Speaking in Mandarin, Mr Tan stressed how important it is for soil-based vegetable farms to maximise the land it has to grow its crops in the most cost-efficient manner.
To utilise scarce land space, seeds must be sown carefully with sufficient amounts of distance between each plant, to allow for unfettered growth and hassle-free harvesting.
The secret to Farm 85 Trading’s immaculate rows of plants boils down to the way seeds are sown.
To ensure that seeds are placed in optimal positions in each planter tray, Mr Tan built – from hand and from scratch – a contraption that allows seeds to be distributed evenly and error-free each time.
A planter tray is slipped under a hollow wooden block, which has a plastic top with neat rows of holes drilled into its surface. Each hole is just big enough for a single seed to slip through, into the planter tray below, thus allowing for an efficient and fool-proof method of seed-sowing each time.
The seemingly rudimentary wooden block saves farmers time not just during seed-sowing, but also during harvesting, since they are able to maximise the farm’s chances of growing well-spaced and healthy crops.
‘It’s not that we don’t want to move into more high-tech machines to increase our productivity … But it is difficult to calculate one’s return on investment when the path ahead is uncertain,’ said Mr Tan, adding that the wooden block cost next to nothing to make, requiring only the capital of one’s imagination.
Mr Ng of DJ Engineering also acknowledged that ‘high initial investment cost may be a challenge for existing farmers’, adding that ‘some form of financial assistance would be helpful to kick start the adoption of (new methods such as) vertical farming by traditional farmers’.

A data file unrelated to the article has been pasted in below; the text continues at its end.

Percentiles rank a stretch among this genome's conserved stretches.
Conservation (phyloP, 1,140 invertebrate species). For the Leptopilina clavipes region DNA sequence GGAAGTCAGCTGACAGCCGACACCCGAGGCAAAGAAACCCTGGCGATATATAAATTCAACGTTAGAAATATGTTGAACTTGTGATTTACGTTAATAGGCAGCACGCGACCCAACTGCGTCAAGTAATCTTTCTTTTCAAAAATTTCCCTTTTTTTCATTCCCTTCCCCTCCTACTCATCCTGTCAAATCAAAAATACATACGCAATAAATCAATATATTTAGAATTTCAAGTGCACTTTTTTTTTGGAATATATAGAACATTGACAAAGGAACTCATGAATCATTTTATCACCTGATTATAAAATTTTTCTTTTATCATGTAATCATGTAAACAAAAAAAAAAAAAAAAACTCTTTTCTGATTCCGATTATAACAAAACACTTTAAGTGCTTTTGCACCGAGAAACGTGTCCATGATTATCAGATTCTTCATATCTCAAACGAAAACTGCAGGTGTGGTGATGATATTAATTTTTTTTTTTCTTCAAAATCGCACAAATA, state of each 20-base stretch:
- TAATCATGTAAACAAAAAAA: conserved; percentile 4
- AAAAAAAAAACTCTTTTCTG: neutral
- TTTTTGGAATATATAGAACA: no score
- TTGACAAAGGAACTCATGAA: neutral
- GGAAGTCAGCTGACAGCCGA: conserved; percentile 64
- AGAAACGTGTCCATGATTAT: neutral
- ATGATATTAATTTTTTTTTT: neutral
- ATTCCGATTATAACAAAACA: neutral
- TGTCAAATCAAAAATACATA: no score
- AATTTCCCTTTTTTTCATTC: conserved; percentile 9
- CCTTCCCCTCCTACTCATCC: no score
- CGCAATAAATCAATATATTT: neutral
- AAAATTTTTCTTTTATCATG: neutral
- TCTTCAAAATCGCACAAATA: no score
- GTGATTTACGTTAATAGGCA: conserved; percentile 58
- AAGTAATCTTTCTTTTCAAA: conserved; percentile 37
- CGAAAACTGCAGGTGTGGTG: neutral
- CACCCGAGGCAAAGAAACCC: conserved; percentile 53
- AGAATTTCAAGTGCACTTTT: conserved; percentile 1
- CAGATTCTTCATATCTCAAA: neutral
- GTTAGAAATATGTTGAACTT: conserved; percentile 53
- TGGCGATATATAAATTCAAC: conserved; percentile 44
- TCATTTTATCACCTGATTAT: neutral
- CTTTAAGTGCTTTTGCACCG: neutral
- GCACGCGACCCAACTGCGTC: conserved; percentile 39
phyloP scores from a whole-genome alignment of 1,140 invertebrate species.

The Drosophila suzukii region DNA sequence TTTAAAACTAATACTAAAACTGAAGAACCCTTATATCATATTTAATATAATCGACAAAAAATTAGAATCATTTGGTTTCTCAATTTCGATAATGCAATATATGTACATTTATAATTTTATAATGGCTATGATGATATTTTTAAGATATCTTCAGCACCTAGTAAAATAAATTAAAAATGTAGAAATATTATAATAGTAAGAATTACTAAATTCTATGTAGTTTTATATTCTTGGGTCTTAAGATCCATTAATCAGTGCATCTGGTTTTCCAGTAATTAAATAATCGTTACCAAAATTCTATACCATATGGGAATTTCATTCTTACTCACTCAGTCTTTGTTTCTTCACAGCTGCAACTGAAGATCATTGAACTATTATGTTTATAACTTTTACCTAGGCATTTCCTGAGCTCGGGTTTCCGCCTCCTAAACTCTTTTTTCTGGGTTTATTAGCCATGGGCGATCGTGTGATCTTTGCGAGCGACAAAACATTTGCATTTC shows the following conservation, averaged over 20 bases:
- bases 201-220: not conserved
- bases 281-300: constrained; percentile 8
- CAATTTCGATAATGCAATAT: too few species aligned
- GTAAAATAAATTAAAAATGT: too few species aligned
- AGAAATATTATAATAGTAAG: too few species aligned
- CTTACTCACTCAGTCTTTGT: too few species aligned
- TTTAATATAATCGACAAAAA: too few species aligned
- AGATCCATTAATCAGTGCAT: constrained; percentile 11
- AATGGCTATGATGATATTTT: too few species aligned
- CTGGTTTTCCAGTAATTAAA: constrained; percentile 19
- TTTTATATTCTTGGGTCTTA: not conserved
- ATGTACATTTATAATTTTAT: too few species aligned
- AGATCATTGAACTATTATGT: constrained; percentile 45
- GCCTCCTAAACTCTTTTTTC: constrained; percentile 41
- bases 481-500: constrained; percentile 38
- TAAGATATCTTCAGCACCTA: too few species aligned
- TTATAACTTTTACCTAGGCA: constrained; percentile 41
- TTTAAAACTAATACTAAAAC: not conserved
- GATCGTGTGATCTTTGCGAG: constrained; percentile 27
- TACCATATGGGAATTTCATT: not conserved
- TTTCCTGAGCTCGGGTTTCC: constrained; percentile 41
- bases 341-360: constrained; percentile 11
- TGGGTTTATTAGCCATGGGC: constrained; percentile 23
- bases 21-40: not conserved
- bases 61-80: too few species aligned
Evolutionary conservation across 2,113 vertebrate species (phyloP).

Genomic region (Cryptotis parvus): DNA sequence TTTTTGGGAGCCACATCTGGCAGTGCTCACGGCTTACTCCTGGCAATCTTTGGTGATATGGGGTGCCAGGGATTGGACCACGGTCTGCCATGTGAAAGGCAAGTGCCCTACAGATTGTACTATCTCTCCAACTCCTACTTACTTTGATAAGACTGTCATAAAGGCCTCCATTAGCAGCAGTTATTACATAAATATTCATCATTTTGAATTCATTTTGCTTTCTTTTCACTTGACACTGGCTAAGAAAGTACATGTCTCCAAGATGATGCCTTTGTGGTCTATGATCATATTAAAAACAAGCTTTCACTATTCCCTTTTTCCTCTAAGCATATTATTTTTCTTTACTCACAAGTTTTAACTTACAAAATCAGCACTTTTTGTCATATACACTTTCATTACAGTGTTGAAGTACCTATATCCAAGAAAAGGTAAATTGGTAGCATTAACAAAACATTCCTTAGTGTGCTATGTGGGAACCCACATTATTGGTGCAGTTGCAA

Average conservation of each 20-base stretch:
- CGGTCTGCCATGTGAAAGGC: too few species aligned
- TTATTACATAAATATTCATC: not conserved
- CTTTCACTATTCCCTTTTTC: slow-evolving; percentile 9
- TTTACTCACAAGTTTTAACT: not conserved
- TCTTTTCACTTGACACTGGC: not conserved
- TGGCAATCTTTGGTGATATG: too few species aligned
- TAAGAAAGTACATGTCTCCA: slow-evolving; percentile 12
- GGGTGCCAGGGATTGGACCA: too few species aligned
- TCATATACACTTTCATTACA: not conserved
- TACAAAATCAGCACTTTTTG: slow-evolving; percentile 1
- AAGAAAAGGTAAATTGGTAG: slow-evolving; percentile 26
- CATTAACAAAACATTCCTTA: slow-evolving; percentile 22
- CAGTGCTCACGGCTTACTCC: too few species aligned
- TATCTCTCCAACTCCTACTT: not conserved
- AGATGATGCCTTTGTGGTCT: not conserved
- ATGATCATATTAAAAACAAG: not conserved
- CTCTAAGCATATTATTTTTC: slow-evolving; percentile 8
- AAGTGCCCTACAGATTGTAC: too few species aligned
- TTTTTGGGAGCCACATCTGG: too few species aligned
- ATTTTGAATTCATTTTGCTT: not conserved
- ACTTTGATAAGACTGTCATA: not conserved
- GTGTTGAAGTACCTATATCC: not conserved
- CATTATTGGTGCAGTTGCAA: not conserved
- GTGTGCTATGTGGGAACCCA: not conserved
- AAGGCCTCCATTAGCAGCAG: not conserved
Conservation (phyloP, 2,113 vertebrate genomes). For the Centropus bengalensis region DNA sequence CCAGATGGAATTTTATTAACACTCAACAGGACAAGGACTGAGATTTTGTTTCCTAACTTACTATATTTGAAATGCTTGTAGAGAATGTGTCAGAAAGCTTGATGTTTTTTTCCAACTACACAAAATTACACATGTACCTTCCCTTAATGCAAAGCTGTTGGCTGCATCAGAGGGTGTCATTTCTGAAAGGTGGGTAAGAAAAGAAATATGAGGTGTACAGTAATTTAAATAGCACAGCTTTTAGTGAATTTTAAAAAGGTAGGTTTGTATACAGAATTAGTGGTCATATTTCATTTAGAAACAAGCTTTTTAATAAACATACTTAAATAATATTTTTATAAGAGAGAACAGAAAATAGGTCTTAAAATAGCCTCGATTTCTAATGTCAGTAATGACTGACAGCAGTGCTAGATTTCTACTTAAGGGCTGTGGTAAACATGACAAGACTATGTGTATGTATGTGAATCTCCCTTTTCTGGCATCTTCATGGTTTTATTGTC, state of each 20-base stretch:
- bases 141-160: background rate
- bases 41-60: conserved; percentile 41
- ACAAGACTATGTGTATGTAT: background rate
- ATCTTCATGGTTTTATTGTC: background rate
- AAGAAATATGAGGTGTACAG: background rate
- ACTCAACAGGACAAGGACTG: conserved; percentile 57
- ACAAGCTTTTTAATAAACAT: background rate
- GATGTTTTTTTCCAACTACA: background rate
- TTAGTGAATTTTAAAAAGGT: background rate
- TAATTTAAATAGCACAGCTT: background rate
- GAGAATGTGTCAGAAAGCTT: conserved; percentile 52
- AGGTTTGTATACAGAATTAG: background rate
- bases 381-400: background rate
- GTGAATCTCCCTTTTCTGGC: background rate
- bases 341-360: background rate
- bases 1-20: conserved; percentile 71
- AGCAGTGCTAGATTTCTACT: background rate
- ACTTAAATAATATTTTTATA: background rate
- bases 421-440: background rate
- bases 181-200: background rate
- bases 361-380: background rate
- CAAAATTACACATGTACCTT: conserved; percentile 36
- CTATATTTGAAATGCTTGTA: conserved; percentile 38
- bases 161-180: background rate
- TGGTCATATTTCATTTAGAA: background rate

For Ms Wan, much of JFF’s uncertainty stems from not knowing whether the farm’s lease will be renewed.
‘The lease for our farm land is given for a 20-year period. Right now, we’re left with only three years on that lease, and there is no telling whether or not it will be renewed … That makes it very hard to confidently invest in more expensive machinery,’ she said.
Nevertheless, Ms Wan, Mr Tan, and Mr Ng are in agreement that the agricultural industry’s search for innovative ideas to heighten productivity stems from the belief that food security in Singapore cannot be ignored.
‘In the midst of growing climatic changes and rising food prices, ensuring food supply resilience is important to nations,’ said Mr Ng.
As co-members of the Kranji Countryside Association, of which Ivy Singh-Lim is president, both Ms Wan and Mr Tan agree that Singapore’s dependency on imports is unsustainable, especially in the event of a food crisis and inflationary prices.
Thus the push for higher productivity and sustainable farming practices.
‘After everything is said and done, there might come a time where we cannot import the food we need, even if we have the money to pay for it,’ said Mrs Singh-Lim, stressing that ‘we have to grow our own food’.